The colony-turned-city is a dilapidated shadow of the vibrant farming community it once represented. Back then it was buttressed by the bounty of cotton fields and a population that topped out at about 3,000. The area has been in decline since the end of World War II, a process that accelerated in the 1960s and '70s as locals struggled to survive on the flood-prone land, says Dyess Mayor Larry Sim.
These days, the cotton is long gone. There are fewer than 500 inhabitants, and the town is located in a region that statistics indicate is one of the most economically deprived in the nation: In Mississippi County, 25.5 percent of the population live below the poverty line, compared with 13.8 percent nationally, according to US Census Bureau data.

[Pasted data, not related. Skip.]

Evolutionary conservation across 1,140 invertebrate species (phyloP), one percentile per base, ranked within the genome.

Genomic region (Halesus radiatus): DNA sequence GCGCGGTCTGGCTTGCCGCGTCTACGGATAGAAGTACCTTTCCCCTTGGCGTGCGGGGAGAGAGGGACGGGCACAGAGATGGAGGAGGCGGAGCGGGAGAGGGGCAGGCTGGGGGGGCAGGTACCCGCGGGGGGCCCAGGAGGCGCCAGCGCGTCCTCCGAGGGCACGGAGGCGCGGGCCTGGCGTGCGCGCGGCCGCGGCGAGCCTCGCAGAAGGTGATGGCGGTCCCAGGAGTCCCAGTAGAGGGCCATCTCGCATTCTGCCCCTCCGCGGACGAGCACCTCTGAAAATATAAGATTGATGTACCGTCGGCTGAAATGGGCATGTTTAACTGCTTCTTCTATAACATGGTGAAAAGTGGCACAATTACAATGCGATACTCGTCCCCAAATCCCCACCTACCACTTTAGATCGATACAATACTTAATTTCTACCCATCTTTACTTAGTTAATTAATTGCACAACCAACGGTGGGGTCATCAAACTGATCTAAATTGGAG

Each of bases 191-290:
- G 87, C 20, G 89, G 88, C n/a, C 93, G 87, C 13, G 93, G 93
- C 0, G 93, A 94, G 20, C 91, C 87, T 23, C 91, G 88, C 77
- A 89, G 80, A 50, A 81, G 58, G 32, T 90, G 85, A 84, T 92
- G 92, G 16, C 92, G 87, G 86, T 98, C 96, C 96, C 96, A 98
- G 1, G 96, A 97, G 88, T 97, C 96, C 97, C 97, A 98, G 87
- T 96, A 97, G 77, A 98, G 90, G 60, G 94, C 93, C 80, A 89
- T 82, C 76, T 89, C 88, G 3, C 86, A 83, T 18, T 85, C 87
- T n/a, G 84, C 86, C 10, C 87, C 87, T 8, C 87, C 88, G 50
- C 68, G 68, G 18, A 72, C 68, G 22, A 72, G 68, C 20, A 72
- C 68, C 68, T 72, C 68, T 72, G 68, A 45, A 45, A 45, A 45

Ruth Hawkins, director of Arkansas Heritage Sites, the office at Arkansas State University in nearby Jonesboro that leads the project, hailed the restoration as a potential boon for the local economy. The project also includes the transformation of the old administration building into a museum and new home for city hall.
“It is projected this is going to have a major impact on the Arkansas Delta, one of the poorest regions in the country,” she explains. "We are focusing on the heritage of the town – not just Johnny Cash but historic Dyess itself. We project about 30,000 to 50,000 visitors a year. We are looking [at creating] 100 new jobs and about $10 million in [annual] revenue for this area.”